Two common examples of indirect price discrimination are coupons and quantity discounts. Coupons offer discounts for products and are especially common in grocery stores, where they are usually provided in a free newspaper section at the front of the store. Coupons discriminate based on the cost of time. Coupons are a very effective way of discriminating prices.
Customers who respond very well to price changes, that is, customers with very elastic demand, are likely to take the time to find coupons that effectively reduce the price of the good. On the other hand, customers who are less responsive to price changes due to their less elastic demand are not as likely to take the time to find coupons. Price discrimination: coupons and discounts. doc.
This article studies the promotion of sales through coupons in a duopolistic market. Sending coupons allows sellers to separate market segments with varying degrees of brand loyalty from the consumer. This type of price discrimination is profitable for the individual seller when the cost of coupons is sufficiently low. However, in balance, coupons increase competition and reduce profits.
An increase in the cost of coupons decreases consumer surplus, while the impact on profits and social surplus is ambiguous. The purpose of this article is to analyze the consumer's decision when choosing to use discount coupons distributed by consumer product manufacturers. Based on a theoretical pricing model, coupon users are shown to be more price elastic than non-coupon users and that the opportunity cost of time and other household resource variables are determining factors in consumer decisions. Where P is the price of the good, C is the value of the coupon, Ça is the price elasticity of demand for customers of group A who have less elastic demand, çB is the price elasticity of demand for customers of group B who have more elastic demand, and MC is the marginal cost.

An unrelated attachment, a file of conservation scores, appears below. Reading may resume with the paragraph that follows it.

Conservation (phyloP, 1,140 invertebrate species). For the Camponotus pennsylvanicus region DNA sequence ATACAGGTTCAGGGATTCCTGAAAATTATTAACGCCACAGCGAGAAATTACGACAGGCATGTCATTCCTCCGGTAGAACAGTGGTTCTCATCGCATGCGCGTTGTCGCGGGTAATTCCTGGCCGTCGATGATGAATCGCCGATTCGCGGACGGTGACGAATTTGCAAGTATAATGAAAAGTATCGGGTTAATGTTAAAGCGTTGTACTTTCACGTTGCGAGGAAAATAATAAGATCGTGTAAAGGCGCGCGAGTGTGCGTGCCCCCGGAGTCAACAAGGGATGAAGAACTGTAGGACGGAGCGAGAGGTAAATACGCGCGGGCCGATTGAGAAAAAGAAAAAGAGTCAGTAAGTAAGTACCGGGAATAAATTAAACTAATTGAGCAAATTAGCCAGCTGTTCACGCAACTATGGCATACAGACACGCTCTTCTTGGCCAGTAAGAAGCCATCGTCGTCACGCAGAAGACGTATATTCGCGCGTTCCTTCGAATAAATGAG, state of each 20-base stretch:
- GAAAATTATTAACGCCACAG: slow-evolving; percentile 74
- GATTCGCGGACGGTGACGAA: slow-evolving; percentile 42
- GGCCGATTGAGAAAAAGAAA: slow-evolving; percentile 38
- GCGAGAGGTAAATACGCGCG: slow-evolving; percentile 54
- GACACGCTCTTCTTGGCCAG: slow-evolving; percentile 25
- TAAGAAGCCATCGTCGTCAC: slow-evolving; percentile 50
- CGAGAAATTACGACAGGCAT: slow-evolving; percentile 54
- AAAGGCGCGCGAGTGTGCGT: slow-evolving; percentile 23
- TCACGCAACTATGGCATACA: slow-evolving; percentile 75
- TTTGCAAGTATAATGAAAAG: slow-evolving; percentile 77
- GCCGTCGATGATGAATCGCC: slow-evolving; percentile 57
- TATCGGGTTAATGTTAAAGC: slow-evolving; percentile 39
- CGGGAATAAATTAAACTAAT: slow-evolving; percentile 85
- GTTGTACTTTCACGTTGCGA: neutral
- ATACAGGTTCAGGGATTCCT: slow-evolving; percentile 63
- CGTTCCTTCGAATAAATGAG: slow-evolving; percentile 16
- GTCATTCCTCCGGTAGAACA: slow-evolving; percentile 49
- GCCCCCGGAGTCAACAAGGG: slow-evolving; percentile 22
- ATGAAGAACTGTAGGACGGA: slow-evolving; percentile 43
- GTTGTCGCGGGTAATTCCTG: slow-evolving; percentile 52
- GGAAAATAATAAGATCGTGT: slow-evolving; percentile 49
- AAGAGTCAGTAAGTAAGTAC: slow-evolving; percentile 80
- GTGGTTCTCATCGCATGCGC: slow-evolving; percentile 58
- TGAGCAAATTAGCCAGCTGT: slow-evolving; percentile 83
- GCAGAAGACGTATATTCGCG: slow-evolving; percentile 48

Therefore, customers who do not use a coupon pay the price P, while customers who use the coupon pay the price P — C, where C represents the value of the coupon. In the equation, P is the price of a restaurant meal in dollars, C is the coupon value in dollars, çV is the price elasticity of demand for vacation travelers, çL is the price elasticity of demand for local residents, and MC is the marginal cost in dollars. Arguing that the decision to use coupons is based on the trade-off between the costs of using coupons and the savings obtained, it is demonstrated that coupons can serve as a price discrimination device to provide a lower price to a particular segment of consumers. One method of providing coupons to local residents that would generally exclude vacation travelers is to use advertising emails delivered to local addresses or post coupons in local newspapers.